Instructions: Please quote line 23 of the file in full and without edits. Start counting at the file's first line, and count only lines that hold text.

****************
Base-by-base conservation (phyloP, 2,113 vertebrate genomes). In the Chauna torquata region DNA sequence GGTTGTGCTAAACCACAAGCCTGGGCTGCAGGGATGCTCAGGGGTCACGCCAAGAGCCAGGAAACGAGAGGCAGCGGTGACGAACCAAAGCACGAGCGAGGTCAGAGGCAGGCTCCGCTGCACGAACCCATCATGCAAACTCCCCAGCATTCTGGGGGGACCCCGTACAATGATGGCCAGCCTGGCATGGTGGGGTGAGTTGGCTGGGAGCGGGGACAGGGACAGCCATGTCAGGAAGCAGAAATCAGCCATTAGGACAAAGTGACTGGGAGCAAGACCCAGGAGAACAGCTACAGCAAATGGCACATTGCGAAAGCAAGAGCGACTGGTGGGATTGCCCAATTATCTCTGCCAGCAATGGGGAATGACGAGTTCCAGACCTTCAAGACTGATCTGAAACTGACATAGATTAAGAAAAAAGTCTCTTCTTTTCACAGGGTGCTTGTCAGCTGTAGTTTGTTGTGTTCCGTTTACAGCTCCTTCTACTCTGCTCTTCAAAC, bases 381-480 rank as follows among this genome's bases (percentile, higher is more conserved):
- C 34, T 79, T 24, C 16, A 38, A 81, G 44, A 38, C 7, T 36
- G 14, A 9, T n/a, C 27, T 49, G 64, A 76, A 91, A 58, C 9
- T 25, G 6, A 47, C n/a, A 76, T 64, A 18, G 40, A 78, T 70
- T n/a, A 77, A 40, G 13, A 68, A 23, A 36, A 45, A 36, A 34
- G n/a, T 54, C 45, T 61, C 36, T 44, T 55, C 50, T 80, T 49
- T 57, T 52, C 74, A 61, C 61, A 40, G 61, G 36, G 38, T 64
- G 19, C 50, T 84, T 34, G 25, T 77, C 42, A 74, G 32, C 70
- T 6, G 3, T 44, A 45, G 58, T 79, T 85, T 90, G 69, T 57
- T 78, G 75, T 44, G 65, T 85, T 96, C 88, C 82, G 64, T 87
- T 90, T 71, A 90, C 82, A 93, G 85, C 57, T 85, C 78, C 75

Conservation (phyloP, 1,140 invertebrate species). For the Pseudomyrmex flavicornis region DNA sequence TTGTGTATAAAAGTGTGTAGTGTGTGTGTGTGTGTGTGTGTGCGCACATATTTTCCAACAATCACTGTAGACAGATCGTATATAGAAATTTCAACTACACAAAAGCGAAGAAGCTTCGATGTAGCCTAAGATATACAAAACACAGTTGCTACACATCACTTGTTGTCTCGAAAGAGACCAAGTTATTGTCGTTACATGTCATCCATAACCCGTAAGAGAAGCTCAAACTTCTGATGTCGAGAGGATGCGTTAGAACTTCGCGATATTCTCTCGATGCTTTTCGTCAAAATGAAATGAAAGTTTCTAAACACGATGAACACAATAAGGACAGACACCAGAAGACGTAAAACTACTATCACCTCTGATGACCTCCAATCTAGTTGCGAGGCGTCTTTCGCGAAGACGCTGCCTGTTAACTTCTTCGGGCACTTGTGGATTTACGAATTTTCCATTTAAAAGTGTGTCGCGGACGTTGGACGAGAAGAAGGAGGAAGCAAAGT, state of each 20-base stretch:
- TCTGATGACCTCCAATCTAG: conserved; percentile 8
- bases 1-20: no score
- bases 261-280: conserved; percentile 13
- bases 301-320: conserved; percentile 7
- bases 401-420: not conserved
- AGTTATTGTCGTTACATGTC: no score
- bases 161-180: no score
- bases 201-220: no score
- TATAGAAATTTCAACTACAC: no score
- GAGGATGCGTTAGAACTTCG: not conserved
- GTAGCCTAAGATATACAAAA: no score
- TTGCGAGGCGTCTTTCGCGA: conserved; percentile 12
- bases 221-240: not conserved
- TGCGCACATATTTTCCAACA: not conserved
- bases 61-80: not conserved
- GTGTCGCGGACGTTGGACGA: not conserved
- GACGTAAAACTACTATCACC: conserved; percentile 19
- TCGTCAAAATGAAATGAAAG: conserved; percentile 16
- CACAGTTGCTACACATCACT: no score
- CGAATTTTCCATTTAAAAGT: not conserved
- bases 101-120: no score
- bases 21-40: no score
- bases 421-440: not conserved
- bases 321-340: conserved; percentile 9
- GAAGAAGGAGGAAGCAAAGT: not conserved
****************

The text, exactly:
- GTAGCCTAAGATATACAAAA: no score